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EU advisers suggest fellowship scheme for at-risk researchers

Image: Osajus [CC BY 2.0], via Flickr

Recommendation bolsters growing support for a “safe haven” initiative to help academics fleeing persecution elsewhere

A body that advises the EU on research has suggested that the European Commission should consider creating a fellowship scheme for at-risk researchers, bolstering existing calls for such a scheme.

A subgroup of the European Research Area Committee made the recommendation in a note published on 13 July, inviting the Commission to consider the scheme for “non-EU researchers whose freedom of scientific research is under threat in third countries [outside the bloc], effectively making the EU a ‘safe haven’ for freedom of scientific research”.

Last week, the Slovenian presidency of the Council of the EU similarly suggested to member states that the bloc should “consider setting up or fostering actions open to researchers whose freedom of scientific research is under threat” elsewhere. That suggestion was due for discussion at a meeting today.

The idea of creating an EU fellowship scheme for at-risk researchers has been around for years, but it gained prominence after appearing in an EU-funded report in October 2020. Soon after the report’s publication, the Commission told Research Professional News that it had no plans to set up such a scheme, but interest in the idea appears undiminished among some policymakers.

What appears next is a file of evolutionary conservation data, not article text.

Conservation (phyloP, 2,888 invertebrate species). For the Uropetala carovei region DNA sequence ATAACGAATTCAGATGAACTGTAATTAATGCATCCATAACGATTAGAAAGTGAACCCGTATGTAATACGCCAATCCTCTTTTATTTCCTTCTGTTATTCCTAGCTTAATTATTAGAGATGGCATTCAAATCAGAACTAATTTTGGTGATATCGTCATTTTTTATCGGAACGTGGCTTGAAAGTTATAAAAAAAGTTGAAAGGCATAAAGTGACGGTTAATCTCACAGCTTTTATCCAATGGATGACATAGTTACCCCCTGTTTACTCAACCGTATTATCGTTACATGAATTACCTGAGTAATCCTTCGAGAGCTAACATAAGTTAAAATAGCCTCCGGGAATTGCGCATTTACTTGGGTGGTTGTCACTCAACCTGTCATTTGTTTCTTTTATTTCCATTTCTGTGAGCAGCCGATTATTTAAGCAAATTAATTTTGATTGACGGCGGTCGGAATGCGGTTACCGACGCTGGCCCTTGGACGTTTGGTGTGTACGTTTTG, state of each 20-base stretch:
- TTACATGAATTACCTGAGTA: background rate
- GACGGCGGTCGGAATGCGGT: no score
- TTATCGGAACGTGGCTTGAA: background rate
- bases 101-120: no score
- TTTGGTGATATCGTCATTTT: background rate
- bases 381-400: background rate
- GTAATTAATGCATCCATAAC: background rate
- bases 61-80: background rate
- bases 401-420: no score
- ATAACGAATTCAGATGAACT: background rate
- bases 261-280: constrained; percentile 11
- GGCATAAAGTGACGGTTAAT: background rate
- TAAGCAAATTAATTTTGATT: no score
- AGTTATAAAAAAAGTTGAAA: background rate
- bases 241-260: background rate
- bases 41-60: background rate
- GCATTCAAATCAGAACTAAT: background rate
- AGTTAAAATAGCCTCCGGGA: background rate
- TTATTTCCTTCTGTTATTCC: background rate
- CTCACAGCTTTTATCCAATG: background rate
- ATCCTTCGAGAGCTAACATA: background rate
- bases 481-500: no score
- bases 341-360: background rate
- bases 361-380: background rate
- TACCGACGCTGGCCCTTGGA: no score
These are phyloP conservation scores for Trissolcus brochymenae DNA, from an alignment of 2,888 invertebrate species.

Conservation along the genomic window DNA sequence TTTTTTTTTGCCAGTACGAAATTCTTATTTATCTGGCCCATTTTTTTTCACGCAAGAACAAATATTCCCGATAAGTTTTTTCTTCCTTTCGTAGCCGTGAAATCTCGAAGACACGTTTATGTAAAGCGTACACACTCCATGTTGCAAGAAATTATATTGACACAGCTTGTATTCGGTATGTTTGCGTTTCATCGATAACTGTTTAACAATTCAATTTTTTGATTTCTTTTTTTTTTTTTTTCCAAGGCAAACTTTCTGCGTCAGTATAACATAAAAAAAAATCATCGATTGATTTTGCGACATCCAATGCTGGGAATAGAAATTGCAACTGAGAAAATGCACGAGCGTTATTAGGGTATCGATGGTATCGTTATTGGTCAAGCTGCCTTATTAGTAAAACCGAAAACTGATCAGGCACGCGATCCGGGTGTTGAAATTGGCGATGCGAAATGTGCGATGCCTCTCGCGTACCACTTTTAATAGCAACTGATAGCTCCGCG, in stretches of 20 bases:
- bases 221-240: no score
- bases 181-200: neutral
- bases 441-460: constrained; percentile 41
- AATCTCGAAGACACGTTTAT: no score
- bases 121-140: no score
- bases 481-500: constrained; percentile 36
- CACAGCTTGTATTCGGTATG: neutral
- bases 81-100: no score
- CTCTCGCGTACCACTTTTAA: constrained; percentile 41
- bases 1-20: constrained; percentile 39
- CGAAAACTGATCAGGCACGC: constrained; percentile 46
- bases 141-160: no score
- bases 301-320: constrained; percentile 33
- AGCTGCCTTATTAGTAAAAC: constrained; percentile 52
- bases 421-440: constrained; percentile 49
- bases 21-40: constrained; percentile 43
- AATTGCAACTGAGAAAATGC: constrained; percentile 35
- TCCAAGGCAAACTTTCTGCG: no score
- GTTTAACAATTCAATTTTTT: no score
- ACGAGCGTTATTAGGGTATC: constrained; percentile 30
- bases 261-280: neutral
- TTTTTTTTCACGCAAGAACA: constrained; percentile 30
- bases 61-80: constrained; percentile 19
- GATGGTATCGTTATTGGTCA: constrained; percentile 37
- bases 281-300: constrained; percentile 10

In its report on academic freedom, the Erac Strategic Forum for International Science and Technology Cooperation also encouraged the EU to consider appointing an ombudsperson to act as a watchdog for the freedom of scientific research—an idea also suggested by the Guild of Research-Intensive Universities, a network of 21 institutions, in June 2021.

The forum suggested the watchdog could have the power to invoke a “new legal instrument to deter and counteract coercive practices by non-EU countries”.

While it likes the idea of legal recourse, the forum said EU researchers should not be deterred from working with those under repressive regimes, a position shared with the Commission’s draft guidelines on tackling ‘foreign interference’ in research.

Guild secretary general Jan Palmowski told Research Professional News that he welcomed the forum’s recognition “that we still need to find a way to work together and encourage academics to whom scientific freedom is denied” and that it had proposed “practical steps” for doing this.

UPDATE 15/7 – This article was updated with the reaction from Palmowski.

A version of this article also appeared in Research Europe